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  1. I love reading this, Amelia. I think your point about doing NOTHING but school is so key. If I get distracted (as I often do) the kids get distracted, then I get annoyed and it goes downhill. Really paying attention is a key component to reducing stress.

    And I could not agree more about co-ops. Ours made our year 1,000 x better.

    Thanks for linking!

  2. Hi Amelia,

    I have been reading your blog for a couple of weeks but this is my first comment! I love this post! My family is considering homeschooling and trying to discern what is best for our family. We have been thinking of homeschooling from an attachment parenting stance. Many large catholic families seem to homeschool especially in the blogging world, I am trying to make the connection as to why? (note: this is not meant to be controversial, I think homeschooling is great and I am Catholic) I am really trying to discern what God would think is best for my family.



    1. Hi Shelley, I think a lot of large Catholic families homschool for a couple of reasons. The primary ones probably being that they can't afford Catholic school or don't live near a good Catholic school and they want to give their kids a Catholic education. They may be leery of the public schools and what their children would learn there or may not live near good schools.

      I like what you said about attachment parenting as in many ways we started homeschooling as a continuation of attachment parenting. Not that you can't be attached to your kids if they are in school, because of course you can but I do think that attachment parenting can lead itself to homeschooling.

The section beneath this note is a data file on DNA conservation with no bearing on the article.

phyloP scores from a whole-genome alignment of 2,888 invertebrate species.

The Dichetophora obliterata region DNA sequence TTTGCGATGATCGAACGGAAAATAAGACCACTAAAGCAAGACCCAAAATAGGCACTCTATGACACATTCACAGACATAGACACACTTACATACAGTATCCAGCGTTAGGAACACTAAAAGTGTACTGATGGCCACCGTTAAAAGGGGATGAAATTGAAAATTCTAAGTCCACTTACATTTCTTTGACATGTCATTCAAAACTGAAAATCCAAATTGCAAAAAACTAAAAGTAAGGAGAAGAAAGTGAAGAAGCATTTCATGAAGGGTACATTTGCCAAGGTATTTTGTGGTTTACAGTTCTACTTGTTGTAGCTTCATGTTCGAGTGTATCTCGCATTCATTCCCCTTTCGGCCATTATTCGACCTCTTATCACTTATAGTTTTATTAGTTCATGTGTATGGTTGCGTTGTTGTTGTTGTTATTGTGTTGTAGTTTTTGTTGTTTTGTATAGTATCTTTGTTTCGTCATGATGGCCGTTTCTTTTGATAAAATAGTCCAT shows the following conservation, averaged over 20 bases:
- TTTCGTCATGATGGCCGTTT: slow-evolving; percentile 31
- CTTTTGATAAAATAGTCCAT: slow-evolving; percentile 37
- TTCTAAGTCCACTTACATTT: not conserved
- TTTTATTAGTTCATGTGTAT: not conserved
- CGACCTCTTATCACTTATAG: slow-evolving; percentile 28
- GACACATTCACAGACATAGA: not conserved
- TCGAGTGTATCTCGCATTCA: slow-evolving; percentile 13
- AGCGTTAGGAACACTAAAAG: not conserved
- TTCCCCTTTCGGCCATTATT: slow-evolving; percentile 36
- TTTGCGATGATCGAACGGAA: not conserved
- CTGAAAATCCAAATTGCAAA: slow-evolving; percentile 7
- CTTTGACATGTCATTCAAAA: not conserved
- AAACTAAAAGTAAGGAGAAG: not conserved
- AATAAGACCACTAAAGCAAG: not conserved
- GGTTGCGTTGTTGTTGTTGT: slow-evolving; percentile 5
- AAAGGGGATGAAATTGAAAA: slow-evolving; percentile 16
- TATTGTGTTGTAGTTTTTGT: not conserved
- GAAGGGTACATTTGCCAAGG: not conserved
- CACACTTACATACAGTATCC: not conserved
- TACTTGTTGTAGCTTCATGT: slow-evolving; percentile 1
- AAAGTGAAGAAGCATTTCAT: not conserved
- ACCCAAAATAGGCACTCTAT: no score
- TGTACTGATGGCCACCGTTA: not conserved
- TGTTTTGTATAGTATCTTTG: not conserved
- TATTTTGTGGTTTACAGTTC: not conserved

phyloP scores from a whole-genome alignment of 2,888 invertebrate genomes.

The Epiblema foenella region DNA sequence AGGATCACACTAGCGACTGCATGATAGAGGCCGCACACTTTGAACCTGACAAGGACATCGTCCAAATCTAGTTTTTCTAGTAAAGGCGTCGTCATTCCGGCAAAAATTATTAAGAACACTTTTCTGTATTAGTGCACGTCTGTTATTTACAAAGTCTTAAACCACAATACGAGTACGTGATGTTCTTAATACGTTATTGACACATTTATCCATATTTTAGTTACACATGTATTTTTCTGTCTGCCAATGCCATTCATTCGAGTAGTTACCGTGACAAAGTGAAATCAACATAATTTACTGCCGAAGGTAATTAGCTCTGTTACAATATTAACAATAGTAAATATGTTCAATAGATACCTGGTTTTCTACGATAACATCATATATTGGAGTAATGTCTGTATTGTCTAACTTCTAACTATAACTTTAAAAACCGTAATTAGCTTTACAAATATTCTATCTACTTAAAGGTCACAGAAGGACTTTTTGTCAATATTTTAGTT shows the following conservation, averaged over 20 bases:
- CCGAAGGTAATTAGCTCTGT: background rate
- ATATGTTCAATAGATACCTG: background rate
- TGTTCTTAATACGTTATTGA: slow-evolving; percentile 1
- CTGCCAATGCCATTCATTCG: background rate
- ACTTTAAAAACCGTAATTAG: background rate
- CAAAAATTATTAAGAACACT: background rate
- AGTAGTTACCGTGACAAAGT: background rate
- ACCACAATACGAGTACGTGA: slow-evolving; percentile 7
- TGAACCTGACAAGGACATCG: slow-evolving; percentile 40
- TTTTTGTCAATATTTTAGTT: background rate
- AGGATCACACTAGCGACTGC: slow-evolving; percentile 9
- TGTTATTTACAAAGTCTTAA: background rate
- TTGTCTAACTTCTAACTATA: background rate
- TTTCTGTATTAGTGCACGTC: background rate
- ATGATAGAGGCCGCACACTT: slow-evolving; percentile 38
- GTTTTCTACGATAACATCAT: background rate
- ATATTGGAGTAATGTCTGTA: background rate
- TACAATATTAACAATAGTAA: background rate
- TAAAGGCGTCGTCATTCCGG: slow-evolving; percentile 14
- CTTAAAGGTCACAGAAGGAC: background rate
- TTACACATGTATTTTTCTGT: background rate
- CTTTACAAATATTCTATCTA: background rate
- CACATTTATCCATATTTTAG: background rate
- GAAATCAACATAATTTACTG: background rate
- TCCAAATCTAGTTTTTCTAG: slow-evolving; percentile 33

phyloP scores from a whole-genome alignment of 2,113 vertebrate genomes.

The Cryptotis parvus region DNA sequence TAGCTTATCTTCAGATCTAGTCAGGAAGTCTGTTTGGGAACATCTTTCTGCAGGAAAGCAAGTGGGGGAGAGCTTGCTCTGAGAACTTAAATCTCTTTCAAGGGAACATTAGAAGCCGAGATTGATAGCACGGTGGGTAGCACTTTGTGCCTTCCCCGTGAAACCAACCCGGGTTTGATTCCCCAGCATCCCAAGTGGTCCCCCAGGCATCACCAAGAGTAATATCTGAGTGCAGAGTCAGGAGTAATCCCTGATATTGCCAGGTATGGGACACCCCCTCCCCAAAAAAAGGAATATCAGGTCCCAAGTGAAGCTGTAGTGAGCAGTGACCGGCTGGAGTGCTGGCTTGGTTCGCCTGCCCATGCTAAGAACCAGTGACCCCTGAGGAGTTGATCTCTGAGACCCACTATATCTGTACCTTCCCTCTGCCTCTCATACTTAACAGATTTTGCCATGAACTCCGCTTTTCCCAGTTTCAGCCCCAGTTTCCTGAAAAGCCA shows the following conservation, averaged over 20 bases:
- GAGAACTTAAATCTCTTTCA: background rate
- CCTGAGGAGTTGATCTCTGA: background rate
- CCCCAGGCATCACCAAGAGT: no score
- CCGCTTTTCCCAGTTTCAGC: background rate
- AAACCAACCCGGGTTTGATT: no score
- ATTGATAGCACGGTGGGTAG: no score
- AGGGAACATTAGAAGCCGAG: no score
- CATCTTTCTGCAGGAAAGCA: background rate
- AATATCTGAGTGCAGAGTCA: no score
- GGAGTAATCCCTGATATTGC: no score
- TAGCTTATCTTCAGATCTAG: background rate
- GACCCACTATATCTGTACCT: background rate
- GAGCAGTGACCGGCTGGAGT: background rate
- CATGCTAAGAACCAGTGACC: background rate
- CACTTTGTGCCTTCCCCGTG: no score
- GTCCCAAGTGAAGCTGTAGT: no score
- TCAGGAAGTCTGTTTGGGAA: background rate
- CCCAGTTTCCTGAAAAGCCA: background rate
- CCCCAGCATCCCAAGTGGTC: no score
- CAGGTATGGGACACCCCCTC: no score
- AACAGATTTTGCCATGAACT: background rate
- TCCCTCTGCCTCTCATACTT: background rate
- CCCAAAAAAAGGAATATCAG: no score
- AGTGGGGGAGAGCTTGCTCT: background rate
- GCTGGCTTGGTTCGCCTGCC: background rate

The nice thing about homeschooling is you don't have to make a decision about all 12 years from the very beginning. We just take it on a year by year basis and each year we are opening to trying something different if we feel that is where God is calling us.

  3. I love that you want to survive homeschooling... I feel like that everyday.

  4. "One of the good things I've seen from homeschooling is that my kids aren't motivated by grades. One of the bad things I've seen about homeschooling is that my kids aren't motivated by grades." So true!!!

    I also struggle to do nothing but school when it's that time and regret when I don't.

    And we also just memorized that little Stevenson poem! :)

  5. Clicked over here through the link at Micaela's! This was fun to read. Thanks! My favorite part was your "one sentence" mission statement or philosophy :) One of my secret reasons why I homeschool (as you alluded to!) is I think it would be harder just to have the littles home all day. I love my bigger kids that can have real conversations with me and can help with the toddler and baby when I need it :)